Winning in the court of public opinion: Exploring public relations–legal collaboration during organizational crisis

Publication Type:
Journal Article
Corporate Communications: an international journal, 2019, 24 (1), pp. 96 - 114
Issue Date:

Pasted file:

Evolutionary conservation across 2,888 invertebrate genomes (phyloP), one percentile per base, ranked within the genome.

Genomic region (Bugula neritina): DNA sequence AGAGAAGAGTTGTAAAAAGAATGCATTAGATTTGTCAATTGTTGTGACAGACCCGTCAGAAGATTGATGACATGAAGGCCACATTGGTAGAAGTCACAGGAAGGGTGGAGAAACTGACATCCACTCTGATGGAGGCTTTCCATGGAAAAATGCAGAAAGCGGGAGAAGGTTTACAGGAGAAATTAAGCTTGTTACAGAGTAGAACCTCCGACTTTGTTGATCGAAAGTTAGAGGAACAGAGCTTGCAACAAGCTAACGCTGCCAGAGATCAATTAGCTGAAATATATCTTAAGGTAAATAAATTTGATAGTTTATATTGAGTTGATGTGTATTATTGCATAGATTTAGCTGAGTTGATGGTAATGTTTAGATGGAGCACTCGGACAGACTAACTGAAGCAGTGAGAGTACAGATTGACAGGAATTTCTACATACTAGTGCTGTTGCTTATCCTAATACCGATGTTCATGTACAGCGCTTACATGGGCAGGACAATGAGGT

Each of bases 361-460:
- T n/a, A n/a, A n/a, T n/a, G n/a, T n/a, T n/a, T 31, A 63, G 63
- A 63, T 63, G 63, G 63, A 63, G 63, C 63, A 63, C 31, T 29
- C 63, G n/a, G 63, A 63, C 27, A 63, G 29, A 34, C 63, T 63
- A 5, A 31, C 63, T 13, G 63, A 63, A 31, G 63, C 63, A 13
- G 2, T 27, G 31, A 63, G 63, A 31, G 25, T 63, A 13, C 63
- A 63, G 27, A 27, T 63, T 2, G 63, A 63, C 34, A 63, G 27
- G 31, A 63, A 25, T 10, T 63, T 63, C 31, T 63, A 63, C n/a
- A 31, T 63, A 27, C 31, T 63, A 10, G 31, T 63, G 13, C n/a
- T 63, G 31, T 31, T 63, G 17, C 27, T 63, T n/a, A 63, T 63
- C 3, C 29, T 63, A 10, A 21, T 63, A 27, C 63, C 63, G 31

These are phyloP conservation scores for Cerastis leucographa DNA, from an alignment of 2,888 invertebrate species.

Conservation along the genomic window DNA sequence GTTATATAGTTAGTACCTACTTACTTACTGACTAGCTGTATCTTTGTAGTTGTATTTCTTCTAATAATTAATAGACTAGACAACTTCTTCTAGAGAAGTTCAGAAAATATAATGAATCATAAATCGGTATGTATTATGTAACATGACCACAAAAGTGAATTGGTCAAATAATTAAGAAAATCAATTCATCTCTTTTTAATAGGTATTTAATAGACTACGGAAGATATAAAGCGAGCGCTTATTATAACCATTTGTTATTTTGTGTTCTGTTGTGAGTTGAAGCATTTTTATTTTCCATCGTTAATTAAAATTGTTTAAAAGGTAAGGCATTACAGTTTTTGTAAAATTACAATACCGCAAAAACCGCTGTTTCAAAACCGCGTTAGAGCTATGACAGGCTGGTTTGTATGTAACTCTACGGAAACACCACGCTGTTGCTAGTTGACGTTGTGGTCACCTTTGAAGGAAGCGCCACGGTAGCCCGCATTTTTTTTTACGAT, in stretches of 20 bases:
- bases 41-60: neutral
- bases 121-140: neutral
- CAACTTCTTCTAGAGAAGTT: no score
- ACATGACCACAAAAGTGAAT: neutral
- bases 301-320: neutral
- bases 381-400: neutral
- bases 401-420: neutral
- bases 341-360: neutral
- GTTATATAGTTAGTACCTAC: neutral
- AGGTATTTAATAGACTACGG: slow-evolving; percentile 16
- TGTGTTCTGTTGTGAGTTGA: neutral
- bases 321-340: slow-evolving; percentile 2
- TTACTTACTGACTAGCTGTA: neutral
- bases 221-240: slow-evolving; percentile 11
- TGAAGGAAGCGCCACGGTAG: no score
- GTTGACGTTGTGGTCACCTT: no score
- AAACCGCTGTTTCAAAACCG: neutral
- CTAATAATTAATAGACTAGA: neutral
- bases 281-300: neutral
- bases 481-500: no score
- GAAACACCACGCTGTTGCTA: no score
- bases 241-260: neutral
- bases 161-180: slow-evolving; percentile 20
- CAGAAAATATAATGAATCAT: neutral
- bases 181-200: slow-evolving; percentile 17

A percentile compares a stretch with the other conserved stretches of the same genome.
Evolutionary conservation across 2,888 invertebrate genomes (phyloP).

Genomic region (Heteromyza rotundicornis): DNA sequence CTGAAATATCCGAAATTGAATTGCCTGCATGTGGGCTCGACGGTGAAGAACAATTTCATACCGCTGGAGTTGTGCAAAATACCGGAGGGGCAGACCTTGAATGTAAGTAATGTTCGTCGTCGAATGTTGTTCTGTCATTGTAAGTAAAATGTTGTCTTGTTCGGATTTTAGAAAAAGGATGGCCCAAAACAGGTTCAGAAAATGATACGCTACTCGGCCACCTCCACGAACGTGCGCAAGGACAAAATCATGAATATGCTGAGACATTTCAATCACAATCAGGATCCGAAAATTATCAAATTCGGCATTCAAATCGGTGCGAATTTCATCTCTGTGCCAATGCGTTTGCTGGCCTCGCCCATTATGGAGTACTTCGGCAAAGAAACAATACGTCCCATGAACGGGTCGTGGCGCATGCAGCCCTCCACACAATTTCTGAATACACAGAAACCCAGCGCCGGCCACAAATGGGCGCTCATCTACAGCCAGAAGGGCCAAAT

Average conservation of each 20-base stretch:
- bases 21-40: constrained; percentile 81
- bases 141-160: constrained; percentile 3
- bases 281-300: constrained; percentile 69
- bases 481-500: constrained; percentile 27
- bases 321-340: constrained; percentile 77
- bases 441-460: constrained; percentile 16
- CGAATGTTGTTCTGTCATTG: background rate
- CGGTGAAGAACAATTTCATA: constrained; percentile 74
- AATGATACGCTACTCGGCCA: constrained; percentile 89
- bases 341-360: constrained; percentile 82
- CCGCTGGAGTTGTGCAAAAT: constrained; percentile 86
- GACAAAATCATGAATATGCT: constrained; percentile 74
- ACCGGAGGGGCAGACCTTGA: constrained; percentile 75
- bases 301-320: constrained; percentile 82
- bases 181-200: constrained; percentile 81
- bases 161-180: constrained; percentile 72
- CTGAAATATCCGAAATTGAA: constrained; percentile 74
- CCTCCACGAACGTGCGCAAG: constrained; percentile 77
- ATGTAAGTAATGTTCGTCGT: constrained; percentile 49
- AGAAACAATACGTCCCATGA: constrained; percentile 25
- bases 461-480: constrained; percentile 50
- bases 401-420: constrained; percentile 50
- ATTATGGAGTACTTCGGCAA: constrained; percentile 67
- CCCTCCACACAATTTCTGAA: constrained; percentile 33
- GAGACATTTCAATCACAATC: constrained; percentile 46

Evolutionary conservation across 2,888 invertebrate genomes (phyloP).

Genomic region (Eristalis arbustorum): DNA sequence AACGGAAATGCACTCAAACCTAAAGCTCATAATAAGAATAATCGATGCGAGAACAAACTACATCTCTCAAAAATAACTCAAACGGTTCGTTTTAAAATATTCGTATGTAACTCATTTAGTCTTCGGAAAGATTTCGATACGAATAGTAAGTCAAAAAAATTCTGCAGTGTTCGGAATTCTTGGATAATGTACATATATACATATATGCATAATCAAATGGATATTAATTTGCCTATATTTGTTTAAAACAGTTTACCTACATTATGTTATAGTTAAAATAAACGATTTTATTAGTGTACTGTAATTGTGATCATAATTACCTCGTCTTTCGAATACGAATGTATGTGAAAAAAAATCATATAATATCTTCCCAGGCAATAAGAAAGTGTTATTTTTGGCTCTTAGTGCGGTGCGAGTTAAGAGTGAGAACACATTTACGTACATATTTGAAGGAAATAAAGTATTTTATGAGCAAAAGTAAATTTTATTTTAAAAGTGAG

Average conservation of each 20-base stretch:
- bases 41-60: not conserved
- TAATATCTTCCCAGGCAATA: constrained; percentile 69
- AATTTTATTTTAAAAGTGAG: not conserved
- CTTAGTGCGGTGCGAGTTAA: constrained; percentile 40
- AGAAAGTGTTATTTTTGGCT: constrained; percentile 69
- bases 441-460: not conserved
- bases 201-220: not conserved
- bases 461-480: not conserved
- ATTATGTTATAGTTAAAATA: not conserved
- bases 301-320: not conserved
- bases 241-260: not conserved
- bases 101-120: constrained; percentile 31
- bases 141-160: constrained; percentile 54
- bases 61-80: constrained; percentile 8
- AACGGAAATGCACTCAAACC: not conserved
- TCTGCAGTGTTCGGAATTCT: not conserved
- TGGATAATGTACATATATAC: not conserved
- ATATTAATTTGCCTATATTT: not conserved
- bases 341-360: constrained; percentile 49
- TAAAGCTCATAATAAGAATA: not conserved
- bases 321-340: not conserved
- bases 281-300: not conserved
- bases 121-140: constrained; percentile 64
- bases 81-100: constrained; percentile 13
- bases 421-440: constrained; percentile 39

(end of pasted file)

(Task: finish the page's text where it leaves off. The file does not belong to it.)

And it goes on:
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Purpose The purpose of this paper is to explore how public relations (PR) professionals develop co-narratives with legal counsel when formulating crisis communication strategies. Understanding how PR practitioners work with their legal counterparts may help lead to more advanced and effective PR practice in the area of crisis communication and management. The authors attempt to do so in this study through interviews conducted with PR practitioners in two Asian countries – South Korea and Singapore. Design/methodology/approach In total, 11 semi-structured interviews with PR consultants, 6 in Korea and 5 in Singapore were conducted between May and August 2016. Data analyses revealed key points of interest for PR practice. Findings First, PR consultants in both countries reported increased collaboration with legal counsel in times of crisis. Second, PR consultants report that legal professionals have begun to realize the significance of winning in the court of public opinion. However, the process by which PR–legal collaboration takes place to develop co-narratives followed extremely different patterns in the two countries. Research limitations/implications This exploratory study is not exempt from limitations. The findings from this study may not be applicable to other countries. As data collection in both countries relied on snowball sampling techniques, the participants in the interviews may not be representative of PR consultants in South Korea and Singapore. E-mail interviews had limitations due to their lack of richness and details compared to other forms of interviews (i.e. face-to-face or Skype interviews). However, computer-mediated interviews including e-mail interviews can still create good level of understandings about the phenomenon in question. Originality/value This study was an attempt to understand PR–legal collaboration particularly in times of crisis and contribute to the development of Asia-centric models of PR practice. There has been little research that explores how legal and PR counsels actually collaborate to devise optional crisis communication strategies for their clients (or organizations) in the times of crisis. Given that crisis communicative strategies have been shown to affect publics’ perceptions of an organization’s credibility and trustworthiness, it is important to understand how PR work with legal practitioners to develop co-narratives for optimal crisis management, and understand how their different professional perspectives, practices, and approaches affect the collaboration.
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